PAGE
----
[FOM] A formalism for Ultrafinitism

Andrew Boucher Helene.Boucher at wanadoo.fr
Tue May 25 00:59:13 EDT 2004

Recall the first-order system of Bill Taylor (Thu May 20).  Call it W.

It might be preferable to have the exponential (and sequential, 
additive, and multiplicative) operators possibly partial rather than 
continually having to put the condition "x = Sx" in the axioms and many 
theorems e.g. the Cancellation Laws.

The main drawback that I see of using FOL is that the existence of 
sequences is not assured in W.  In SOL big letters provide sequences 
automatically , but in FOL they are provided by mechanisms such as the 
Chinese Remainder Theorem, where a sequence of numbers n1,n2,....,nk 
are coded by a much bigger number n.  The existence of n, of course, 
cannot be proven in W (knowing the existence of n1,n2,...,nk).

Without sequences it seems dubious that W can state and prove versions 
of the Euclidean Algorithm or the Fundamental Theorem of Arithmetic 
(existence and uniqueness of prime factorization).  Propositions which 
depend on them may thus be out of reach of W.

Indeed without sequences W does not even seem to have access to 
recursion and e.g. is unable to define the exponentiation relationship 
from addition and multiplication.  Perhaps W just assumes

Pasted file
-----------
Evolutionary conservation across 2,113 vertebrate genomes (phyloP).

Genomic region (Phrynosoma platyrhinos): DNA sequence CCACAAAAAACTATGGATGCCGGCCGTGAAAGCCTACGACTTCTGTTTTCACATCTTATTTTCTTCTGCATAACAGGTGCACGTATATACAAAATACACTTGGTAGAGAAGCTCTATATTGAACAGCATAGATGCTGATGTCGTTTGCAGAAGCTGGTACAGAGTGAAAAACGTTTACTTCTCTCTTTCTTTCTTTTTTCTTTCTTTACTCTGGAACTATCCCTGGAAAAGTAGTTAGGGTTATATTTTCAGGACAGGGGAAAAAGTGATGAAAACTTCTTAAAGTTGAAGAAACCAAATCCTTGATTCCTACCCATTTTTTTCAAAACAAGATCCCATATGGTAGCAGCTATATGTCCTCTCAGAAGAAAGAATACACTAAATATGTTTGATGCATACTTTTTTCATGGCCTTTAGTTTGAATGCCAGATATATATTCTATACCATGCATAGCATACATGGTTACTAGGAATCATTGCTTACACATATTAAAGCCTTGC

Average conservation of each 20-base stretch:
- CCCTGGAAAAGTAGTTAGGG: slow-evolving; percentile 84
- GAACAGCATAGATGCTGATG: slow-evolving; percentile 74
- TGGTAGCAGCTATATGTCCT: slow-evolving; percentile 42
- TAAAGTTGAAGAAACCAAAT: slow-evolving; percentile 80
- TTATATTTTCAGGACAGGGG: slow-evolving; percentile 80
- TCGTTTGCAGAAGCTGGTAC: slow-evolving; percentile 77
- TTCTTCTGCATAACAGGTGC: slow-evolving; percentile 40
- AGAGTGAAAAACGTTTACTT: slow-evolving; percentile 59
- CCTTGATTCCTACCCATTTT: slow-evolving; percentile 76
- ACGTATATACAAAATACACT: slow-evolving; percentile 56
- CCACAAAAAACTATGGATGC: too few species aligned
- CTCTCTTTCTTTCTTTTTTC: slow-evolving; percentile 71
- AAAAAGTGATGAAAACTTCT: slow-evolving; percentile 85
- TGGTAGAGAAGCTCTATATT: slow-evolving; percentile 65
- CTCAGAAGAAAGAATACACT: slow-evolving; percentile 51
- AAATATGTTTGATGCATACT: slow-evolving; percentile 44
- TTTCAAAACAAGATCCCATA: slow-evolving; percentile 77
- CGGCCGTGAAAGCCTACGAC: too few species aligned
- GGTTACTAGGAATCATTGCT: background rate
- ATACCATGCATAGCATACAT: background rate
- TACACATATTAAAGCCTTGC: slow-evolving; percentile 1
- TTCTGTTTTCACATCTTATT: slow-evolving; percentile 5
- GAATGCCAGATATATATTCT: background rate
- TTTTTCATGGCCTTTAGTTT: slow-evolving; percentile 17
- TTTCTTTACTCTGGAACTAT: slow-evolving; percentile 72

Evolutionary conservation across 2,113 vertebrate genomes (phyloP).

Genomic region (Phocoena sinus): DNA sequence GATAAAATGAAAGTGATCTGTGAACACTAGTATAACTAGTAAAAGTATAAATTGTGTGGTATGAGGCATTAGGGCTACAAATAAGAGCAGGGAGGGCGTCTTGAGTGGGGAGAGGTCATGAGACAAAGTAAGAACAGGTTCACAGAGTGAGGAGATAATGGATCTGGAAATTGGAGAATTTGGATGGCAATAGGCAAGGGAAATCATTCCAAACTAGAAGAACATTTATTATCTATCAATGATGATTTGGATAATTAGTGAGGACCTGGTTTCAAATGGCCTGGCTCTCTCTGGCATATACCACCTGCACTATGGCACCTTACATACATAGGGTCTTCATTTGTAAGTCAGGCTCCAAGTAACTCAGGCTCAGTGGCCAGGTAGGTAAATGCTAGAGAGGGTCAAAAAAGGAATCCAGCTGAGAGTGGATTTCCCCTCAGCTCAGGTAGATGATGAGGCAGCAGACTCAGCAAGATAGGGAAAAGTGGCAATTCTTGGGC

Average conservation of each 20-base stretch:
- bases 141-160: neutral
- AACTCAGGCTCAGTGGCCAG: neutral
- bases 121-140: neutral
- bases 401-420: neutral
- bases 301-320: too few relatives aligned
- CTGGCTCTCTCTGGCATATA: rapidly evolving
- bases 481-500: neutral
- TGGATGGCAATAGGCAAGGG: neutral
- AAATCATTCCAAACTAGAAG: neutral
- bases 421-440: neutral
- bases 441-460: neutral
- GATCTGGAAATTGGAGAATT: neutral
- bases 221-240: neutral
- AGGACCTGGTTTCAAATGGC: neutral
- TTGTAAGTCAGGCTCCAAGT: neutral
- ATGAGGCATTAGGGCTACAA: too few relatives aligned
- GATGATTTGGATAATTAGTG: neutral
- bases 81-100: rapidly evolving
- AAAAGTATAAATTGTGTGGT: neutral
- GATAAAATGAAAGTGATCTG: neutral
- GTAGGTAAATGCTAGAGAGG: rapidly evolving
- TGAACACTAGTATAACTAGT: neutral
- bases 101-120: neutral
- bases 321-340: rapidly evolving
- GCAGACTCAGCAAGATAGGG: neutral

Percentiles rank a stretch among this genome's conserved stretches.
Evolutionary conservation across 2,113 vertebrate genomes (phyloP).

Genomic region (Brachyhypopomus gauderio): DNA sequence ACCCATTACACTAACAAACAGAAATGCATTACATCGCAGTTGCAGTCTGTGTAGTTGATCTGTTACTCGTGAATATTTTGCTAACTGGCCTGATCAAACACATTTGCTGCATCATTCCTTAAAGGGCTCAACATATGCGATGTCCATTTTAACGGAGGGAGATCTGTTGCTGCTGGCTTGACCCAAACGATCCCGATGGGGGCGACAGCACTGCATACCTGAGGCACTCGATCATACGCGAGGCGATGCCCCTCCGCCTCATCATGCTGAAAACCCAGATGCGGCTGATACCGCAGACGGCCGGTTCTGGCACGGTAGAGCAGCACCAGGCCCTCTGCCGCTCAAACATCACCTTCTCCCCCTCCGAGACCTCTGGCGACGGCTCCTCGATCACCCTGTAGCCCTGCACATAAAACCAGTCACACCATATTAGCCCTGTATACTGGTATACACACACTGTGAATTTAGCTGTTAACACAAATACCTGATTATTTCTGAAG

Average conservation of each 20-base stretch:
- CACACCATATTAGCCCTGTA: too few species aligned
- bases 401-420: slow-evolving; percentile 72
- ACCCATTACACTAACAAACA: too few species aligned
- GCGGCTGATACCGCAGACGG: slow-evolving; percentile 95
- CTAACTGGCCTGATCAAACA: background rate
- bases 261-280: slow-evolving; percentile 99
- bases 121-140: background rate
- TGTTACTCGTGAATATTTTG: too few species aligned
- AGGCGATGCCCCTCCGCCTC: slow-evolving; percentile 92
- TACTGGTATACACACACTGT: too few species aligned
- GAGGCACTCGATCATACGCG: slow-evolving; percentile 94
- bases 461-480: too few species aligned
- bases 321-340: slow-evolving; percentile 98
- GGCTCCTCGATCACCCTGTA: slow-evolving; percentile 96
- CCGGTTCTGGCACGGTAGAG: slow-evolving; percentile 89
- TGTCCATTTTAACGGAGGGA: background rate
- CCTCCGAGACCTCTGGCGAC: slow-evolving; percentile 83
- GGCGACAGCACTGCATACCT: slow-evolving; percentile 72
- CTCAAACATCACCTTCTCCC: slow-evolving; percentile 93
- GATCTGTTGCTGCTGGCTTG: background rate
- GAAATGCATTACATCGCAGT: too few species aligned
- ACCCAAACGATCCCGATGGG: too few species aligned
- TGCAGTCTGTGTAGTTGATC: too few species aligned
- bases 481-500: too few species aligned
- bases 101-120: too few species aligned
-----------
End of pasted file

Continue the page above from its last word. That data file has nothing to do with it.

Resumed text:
exponentiation as primitive?  Or is there something else going on here 
which I am misconstruing?

Finally, consider the following proposition:
	(X)  if a prime p divides xy, then p divides x or p divides y.

This is typically proven as follows.  Suppose p does not divide x.  
Then (we are working in the natural numbers, not the integers):
	(Y) there exist s,t such that 1 = sp - xt.
Then y = spy - xty.  Since p divides both terms on the RHS, it divides 

However (Y) cannot be provable in W, because sp might equal the top 

In SOL the proof can be repaired by appealing directly to the Euclidean 
Algorithm or by using recursion, but these avenues may again not be 
open in W.

So it would be interesting to would be to see whether one can prove (X) 
in W and, if so, what the proof looks like.

I do agree with Bill's assessment that these approaches, by W or in 
SOL, are more "honest" approaches to ultrafinitism.

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